Loving-Kindness Meditation for PTSD

Loving-Kindness Meditation for PTSD
September 24, 2013

David J. Kearney, Carol A. Malte, Carolyn McManus, Michelle E. Martinez, Ben Felleman, and Tracy L. Simpson explain how loving-kindness meditation increases positive emotions and reduce the emotions that underlie post-traumatic stress. It's a powerful tool now being used by veterans and their family members to deal with PTSD. 

 

Self-criticism, rumination, and thought suppression are frequently associated with posttraumatic stress disorder (PTSD; Bennett & Wells, 2010), as is depression (Krupnick et al., 2008). There is evidence that self-compassion is negatively associated with self-criticism, rumination, thought suppression, anxiety, and depression, and positively associated with healthy psychological functioning, including life satisfaction and social connectedness (Neff, Rude, & Kirkpatrick, 2007). A small body of literature has assessed the role of self-compassion in PTSD....

Loving-kindness meditation is a complementary and alternative medicine (CAM) approach that facilitates increased positive emotions through meditation exercises designed to develop feelings of kindness and compassion for self and others.

Loving-kindness practice has its roots in the Buddhist tradition, but can also be applied as a nonreligious practice. The phrase loving-kindness derives from the Pali word metta, which can be translated as “love” or “loving-kindness,” akin to the Greek word “agape.” The words loving-kindness describe an emotional state that is not a feeling of sentimental love. Rather, it can be described as an unconditional friendliness, benevolence, and goodwill. In the Buddhist record, loving-kindness meditation was originally taught as a way of working with fear, which is the predominant emotional experience in PTSD.

Indeed, one of the core features of PTSD is thought to be a phobic fear response to reminders of a traumatic event and to the memories associated with that event, which in conjunction with information processing problems, lead to pervasive fear and poor functioning (Foa & Riggs, 1993).

In loving-kindness meditation practice, a person sits quietly and calls to mind a particular person (e.g., a good friend) for whom they have positive regard, and silently repeats phrases of positive intention for that person. The phrases invoke a desire for safety, happiness, health, and ease or peace for them.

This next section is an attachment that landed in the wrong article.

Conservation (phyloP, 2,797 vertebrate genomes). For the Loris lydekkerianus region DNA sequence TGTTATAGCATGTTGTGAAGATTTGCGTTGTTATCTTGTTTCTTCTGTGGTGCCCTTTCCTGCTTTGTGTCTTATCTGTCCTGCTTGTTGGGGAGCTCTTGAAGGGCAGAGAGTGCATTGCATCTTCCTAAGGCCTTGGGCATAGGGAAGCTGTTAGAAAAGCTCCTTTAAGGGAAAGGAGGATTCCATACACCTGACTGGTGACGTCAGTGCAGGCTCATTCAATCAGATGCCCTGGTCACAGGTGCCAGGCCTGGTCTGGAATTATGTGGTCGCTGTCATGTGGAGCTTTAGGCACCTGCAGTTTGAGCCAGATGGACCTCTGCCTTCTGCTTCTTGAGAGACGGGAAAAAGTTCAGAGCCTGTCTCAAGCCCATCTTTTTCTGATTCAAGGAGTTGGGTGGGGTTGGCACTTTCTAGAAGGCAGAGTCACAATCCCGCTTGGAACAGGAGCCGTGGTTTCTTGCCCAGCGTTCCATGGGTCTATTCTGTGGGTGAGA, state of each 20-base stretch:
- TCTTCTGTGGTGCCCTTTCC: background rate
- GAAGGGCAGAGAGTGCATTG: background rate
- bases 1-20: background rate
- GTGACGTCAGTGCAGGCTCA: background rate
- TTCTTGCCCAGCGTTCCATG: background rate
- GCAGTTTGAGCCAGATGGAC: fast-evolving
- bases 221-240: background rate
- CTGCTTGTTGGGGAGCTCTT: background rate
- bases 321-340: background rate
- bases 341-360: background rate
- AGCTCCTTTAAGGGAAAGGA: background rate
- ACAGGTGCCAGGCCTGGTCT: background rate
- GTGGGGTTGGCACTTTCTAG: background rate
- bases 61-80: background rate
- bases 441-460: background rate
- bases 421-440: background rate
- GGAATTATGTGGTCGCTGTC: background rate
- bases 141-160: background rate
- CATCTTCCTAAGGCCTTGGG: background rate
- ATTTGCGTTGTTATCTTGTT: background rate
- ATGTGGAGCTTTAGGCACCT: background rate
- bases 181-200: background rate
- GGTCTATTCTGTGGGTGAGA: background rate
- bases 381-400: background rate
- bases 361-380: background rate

Classically, four phrases are used, such as “may you be safe,” “may you be happy,” “may you be healthy,” and “may your life unfold with ease” (Salzberg, 1995). The participant is asked to notice the feelings and thoughts evoked by the phrases.

Next, the person brings to mind other individuals or categories of people, including oneself, a neutral person, and those who have caused difficulty or harm, changing the phrases as needed (for example, “may I be safe” becomes “may you be safe” (Salzberg, 1995). Although loving-kindness meditation can be considered to be a form of practice that cultivates a mindful way of being, the repetition of phrases of positive intention, as taught in loving-kindness meditation, is distinct from mindfulness meditation practices, which typically involve bringing nonjudgmental attention to the breath, body, or other aspects of experience.

Increasing evidence supports loving-kindness meditation as a technique for enhancing positive emotions and health generally . Fredrickson, Cohn, Coffey, Pek, and Finkel (2008) randomized 139 individuals to loving-kindness meditation or a waitlist control, and found that those randomized to loving-kindness meditation reported greater positive emotions and were less depressed than the no loving-kindness meditation group, even though both groups reported a similar frequency of negative emotions. Positive emotions persisted after meditation sessions ended, and loving-kindness meditation practice produced an increase in positive emotions on subsequent days, regardless of whether the person practiced meditation on that day (Fredrickson et al., 2008).

Other studies in support of loving-kindness meditation include a pilot study for chronic low back pain, which compared subjects who underwent loving-kindness meditation to standard care and found that those in loving-kindness meditation reported lower pain ratings, less anger, and less psychological distress (Carson et al., 2005)